Chickpea - Health Benefits
Chickpea is one of the earliest known legumes. According to archeological studies, the plant was domesticated some 7500 years ago in the ancient sites of Palestine, in the Middle East.
Although the production of Chickpea has increased manifold in West Asia in the last three decades, India is by far the world's largest producer and importer of Chickpea. Across the world, many different varieties of Chickpeas are grown. The Indian Chickpea (Desi Channa) is a smaller variant with a darker and rough overcoat. The other well-known variety of Chickpea used in India is 'Kabuli Channa.' It is said to have come from Kabul, Afghanistan. Kabuli Channa is a slightly larger light colored seed with a softer overcoat. Channa dal or Bengal gram comes from hulling and splitting of Desi Channa.
Chickpea flour also called as Besan is used in many Indian recipes, predominantly in condiments and snacks, like Ghatiya, Bajji, Pakoras, and Mysorepak. Channa or Chole Masala is a widely popular curry accompaniment that goes with Puris and Baturas. Desi Channa (Kadalai Curry) is also a traditional dish in the southern states of India. Kadala Curry, in Kerala, is a standard breakfast combination with Puttu and Vel appam.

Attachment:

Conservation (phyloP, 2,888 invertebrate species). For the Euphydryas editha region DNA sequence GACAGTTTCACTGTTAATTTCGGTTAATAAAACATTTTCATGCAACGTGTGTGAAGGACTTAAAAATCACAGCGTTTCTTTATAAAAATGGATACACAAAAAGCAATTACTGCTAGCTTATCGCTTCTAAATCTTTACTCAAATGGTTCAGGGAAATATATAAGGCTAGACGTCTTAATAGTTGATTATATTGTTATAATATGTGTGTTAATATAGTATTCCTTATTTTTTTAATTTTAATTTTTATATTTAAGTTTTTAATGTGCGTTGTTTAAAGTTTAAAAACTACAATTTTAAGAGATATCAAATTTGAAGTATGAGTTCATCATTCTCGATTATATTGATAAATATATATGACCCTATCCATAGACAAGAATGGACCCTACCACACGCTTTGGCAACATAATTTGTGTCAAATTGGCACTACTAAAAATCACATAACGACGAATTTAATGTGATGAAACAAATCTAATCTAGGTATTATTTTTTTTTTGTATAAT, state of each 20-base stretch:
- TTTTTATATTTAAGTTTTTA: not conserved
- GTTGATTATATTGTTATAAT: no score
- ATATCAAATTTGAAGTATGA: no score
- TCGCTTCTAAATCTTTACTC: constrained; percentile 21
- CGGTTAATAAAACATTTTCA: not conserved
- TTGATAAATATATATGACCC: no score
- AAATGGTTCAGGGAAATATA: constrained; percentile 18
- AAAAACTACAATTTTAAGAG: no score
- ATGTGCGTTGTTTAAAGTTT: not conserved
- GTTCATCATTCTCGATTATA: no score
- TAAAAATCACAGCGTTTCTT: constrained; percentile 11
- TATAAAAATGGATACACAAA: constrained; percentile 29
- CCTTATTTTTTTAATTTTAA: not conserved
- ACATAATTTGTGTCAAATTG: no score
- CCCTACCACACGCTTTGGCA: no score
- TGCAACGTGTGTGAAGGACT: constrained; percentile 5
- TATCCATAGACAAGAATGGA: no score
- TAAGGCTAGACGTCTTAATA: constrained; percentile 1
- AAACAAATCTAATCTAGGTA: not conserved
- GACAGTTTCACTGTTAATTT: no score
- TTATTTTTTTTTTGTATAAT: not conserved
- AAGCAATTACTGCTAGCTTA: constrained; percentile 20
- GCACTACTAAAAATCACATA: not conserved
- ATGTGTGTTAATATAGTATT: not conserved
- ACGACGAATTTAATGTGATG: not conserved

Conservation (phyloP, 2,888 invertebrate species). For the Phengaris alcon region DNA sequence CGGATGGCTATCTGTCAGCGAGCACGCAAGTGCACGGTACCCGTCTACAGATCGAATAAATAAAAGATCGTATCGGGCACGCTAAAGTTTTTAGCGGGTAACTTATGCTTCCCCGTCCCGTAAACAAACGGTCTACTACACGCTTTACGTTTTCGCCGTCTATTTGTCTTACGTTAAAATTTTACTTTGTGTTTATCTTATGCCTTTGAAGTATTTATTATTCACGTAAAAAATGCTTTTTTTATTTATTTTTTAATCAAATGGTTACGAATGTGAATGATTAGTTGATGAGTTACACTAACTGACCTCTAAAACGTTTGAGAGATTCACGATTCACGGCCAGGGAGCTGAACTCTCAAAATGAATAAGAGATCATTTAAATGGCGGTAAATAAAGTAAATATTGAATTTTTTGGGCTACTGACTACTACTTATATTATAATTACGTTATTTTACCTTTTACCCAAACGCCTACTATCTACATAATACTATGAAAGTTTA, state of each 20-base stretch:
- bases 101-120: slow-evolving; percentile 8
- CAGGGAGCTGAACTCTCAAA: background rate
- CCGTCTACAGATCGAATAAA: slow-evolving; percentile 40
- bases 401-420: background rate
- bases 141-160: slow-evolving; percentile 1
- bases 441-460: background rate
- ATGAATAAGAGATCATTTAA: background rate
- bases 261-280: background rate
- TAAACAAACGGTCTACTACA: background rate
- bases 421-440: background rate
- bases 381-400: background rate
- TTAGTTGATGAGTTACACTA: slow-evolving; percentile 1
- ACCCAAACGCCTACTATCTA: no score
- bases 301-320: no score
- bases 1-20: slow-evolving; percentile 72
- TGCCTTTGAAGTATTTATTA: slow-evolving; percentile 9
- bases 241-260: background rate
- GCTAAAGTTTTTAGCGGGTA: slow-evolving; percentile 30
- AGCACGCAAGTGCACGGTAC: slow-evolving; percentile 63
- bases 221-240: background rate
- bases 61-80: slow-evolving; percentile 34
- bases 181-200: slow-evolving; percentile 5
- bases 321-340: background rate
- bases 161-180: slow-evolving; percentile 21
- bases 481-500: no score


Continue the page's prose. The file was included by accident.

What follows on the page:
When cooked or sprouted raw chickpeas provide up to 9g of Protein, around 10% DV of Vitamin B1 and B6, 43% of Folic Acid and a host of Amino acids like Lysine, Isoleucine, Tryptophan. While, cooking Chickpea improves its protein digestibility, germination, on the other hand, retains Minerals and B Vitamins present in it.